I found two pearls. Biting into raw oysters chased with dirty martinis. My young friend immediately saw some sort of good fortune and attempting to pass on the fleeting intrigue, she picked up her phone and projected her fascination into cyberland for all to share. I don’t see it that way. I like the taste of oysters and biting into the sliminess means you could end up with pearls.
These are not the first I have found. The first was with a friend, only a few months before this bounty. I didn’t believe him then when he told me the miniscule brown stone was a pearl. I couldn’t believe a rock rolling inside my mouth would be beautiful if it had more time. Of course, it was too small to be beautiful. I felt small when I was with him.
But this time, the smallness and the ugliness would not intimidate me. The pearls rolled nervously around the bread plate, where I placed them for security, trying to find a place to land. A sort of reverse psychology, the dull brown pearls against the shiny white porcelain. It does something to what we want to believe.
I grew up believing that pearls began as tiny grains of sand, trapped in the oyster’s shell. But the truth is that the pearl begins as an irritant, a parasite, trapped inside a foreign place and coated with layers and layers of shell material. Some parasites become perfect. Spherical, iridescent perfection. Others become small brown rocks rolling around a bread plate on a fake Cajun restaurant’s dirty bar in a strip mall. Either way, we are all just parasites.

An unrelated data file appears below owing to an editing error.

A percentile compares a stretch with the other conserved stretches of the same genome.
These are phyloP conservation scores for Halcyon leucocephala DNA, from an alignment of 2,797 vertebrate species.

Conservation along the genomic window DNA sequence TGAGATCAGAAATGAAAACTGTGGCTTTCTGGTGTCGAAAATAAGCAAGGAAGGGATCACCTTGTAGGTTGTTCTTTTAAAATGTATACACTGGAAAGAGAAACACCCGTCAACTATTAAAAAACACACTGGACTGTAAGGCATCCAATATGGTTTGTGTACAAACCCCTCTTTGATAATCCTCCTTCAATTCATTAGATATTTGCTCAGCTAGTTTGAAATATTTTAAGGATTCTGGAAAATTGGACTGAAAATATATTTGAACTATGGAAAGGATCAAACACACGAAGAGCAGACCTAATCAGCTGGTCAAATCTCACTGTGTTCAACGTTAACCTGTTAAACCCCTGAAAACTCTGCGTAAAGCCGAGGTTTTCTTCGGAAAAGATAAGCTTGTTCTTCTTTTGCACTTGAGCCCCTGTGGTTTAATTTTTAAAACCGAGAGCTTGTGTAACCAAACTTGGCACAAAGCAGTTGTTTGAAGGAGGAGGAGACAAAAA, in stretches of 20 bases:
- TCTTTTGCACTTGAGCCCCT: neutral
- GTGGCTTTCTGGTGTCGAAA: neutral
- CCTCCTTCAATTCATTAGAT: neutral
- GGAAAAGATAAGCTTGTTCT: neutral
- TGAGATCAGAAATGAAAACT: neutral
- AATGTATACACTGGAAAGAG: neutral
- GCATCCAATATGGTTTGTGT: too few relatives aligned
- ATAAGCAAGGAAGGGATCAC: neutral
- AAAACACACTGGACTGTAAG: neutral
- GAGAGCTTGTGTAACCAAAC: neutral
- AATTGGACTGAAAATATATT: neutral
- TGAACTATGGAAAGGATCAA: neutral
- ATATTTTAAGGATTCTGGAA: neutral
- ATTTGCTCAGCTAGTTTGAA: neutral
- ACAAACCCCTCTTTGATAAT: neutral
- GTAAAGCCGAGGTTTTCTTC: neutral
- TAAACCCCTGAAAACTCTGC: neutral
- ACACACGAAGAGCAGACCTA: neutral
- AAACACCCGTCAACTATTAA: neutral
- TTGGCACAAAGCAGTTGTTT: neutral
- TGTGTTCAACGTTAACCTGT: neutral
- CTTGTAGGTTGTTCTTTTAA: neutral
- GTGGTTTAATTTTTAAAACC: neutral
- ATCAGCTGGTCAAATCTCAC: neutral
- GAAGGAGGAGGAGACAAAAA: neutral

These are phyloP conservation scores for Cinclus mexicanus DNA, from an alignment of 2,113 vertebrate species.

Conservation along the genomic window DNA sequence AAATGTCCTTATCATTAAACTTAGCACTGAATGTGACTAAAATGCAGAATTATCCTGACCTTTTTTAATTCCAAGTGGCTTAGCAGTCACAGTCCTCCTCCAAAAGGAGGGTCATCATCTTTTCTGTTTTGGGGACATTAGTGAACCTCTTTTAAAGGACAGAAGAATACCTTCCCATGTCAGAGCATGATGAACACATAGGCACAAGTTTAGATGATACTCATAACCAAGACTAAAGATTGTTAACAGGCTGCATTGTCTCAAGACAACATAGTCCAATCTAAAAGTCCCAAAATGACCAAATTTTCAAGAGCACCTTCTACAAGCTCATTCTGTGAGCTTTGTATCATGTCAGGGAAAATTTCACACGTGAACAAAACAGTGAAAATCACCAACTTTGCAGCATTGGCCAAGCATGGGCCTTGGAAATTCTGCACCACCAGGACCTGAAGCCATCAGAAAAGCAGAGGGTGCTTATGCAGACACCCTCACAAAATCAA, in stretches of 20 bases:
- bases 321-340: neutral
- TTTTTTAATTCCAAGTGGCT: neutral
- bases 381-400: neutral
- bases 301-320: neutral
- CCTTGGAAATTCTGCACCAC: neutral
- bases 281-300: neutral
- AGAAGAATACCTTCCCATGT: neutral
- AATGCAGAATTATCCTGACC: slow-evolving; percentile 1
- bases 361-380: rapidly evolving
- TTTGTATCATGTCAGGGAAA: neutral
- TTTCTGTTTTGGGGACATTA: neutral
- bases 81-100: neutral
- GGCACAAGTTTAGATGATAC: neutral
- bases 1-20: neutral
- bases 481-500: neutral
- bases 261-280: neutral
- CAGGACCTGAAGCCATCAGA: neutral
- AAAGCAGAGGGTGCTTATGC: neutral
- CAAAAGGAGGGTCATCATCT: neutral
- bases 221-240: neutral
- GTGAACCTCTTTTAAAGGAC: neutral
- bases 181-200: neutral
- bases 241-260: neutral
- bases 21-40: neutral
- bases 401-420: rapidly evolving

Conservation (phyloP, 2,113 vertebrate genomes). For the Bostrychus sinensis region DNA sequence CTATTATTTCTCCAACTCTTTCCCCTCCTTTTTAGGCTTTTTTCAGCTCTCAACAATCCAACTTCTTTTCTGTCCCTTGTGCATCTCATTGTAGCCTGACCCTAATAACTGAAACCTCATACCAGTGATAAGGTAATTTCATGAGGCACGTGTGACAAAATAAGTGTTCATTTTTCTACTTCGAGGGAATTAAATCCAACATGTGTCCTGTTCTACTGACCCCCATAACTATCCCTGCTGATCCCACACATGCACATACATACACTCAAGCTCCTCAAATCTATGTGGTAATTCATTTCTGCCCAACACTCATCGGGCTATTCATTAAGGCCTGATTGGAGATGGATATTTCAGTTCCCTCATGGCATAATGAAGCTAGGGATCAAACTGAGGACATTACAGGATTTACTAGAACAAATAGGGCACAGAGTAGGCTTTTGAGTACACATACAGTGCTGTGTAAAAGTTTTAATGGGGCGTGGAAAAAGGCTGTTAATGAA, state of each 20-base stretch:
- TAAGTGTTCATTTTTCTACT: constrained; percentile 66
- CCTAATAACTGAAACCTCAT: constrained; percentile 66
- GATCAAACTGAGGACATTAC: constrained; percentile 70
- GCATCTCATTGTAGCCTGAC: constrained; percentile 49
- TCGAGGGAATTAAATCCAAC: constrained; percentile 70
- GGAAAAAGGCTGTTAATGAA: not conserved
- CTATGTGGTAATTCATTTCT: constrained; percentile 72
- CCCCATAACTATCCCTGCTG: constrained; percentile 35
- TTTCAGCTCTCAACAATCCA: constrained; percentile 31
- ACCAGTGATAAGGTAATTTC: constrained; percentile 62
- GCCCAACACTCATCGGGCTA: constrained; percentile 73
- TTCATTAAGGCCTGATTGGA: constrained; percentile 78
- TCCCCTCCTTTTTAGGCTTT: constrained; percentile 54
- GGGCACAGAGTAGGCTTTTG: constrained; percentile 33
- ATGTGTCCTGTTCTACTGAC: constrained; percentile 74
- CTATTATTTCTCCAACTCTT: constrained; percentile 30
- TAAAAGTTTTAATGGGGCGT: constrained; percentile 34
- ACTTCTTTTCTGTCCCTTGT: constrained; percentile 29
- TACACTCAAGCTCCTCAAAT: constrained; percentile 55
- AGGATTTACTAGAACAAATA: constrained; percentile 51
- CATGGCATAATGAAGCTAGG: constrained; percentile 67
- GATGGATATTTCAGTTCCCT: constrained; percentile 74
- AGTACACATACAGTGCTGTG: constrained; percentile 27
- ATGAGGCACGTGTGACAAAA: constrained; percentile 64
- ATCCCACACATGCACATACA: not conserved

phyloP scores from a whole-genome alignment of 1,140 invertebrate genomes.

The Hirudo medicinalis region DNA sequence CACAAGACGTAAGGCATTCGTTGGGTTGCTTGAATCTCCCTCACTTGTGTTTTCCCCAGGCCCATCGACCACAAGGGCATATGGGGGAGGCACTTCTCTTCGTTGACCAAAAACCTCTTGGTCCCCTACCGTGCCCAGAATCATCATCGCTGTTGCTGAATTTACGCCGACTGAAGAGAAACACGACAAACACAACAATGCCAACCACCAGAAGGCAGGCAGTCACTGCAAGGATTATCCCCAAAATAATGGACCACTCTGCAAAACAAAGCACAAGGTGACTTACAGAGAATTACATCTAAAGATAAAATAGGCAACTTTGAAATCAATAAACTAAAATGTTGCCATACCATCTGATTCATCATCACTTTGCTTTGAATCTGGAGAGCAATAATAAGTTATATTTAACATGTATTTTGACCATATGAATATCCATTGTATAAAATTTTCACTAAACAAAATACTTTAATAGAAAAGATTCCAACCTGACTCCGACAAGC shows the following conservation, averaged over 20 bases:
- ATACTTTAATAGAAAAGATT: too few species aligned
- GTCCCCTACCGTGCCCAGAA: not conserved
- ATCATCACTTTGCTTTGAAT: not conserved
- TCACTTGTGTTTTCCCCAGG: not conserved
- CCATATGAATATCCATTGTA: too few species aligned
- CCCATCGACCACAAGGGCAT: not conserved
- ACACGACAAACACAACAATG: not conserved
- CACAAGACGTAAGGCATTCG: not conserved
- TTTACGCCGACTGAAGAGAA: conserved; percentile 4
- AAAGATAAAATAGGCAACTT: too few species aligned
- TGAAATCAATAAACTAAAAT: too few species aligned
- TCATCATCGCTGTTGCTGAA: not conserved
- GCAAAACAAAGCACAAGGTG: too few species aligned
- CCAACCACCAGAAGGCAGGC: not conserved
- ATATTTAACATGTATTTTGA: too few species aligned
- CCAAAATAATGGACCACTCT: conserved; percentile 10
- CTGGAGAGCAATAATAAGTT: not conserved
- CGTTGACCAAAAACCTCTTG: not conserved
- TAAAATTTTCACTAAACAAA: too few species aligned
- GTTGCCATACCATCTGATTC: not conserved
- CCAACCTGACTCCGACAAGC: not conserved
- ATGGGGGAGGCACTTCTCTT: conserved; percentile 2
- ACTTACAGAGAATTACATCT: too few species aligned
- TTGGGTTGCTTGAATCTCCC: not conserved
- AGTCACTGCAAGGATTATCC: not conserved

Now I have to sort out what to do with my pearls that are nothing more than parasites disguised as rocks and labeled pearls only because of their birthright. How to keep them from falling into a crack somewhere and getting lost forever. My two new ones join the first in a cheap, felt-lined reading glass case, the glasses long ago broken, lost or wherever reading glasses end up.
I am holding three shell-hardened parasites in a reading glass case. Maybe my young friend is right. There must be some meaning in that.